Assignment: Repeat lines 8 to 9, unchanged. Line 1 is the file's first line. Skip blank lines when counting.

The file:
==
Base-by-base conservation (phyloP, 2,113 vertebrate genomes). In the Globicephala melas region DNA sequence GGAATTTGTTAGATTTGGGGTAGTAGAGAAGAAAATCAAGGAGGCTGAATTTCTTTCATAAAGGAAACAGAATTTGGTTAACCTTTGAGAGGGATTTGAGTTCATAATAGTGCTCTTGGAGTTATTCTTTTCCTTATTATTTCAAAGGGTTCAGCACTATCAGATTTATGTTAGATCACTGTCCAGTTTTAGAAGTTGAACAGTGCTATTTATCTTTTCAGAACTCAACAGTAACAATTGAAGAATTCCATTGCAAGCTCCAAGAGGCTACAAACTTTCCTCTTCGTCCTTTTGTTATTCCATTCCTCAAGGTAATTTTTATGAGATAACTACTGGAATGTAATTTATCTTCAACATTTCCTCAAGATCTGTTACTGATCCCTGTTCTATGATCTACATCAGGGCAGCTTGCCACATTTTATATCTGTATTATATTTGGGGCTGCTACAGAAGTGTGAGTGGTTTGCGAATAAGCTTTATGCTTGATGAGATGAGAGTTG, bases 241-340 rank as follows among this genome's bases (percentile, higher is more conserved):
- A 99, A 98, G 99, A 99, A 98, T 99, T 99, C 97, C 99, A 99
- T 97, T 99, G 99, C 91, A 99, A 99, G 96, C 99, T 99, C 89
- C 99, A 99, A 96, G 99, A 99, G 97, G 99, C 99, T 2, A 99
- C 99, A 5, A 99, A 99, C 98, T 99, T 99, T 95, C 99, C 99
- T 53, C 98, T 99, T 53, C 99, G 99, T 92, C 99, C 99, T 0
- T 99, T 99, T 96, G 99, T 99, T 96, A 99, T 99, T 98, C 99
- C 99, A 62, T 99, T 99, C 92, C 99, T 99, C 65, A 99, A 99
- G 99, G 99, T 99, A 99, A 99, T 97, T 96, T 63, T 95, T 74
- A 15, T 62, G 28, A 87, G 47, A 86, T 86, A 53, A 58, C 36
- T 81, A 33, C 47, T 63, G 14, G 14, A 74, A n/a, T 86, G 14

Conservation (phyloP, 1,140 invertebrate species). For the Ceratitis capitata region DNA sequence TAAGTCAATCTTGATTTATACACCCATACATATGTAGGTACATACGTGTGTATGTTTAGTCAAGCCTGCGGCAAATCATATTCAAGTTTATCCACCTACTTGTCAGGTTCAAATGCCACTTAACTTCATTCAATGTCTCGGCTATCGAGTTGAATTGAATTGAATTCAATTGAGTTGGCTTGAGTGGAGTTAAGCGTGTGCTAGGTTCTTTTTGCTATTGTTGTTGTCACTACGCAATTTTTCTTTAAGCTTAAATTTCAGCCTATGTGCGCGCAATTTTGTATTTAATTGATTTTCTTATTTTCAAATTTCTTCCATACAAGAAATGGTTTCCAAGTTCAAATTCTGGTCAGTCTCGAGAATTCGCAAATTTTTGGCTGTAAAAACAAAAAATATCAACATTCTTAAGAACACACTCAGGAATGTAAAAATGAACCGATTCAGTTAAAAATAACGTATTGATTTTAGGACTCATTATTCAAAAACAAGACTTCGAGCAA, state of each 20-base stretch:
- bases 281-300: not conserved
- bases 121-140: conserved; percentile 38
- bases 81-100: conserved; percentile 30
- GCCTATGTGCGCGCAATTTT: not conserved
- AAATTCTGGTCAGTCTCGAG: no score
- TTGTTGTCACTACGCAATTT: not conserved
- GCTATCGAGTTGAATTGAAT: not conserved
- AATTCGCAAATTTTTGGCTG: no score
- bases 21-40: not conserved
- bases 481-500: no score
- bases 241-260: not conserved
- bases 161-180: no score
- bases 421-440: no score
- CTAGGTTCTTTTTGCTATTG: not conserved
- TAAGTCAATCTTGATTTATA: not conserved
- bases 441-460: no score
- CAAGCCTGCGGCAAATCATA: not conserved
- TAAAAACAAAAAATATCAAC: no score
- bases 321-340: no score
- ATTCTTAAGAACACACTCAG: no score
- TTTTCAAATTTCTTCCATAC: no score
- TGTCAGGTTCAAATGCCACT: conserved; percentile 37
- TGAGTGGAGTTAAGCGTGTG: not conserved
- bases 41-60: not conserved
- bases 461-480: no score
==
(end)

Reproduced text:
- C 99, A 62, T 99, T 99, C 92, C 99, T 99, C 65, A 99, A 99
- G 99, G 99, T 99, A 99, A 99, T 97, T 96, T 63, T 95, T 74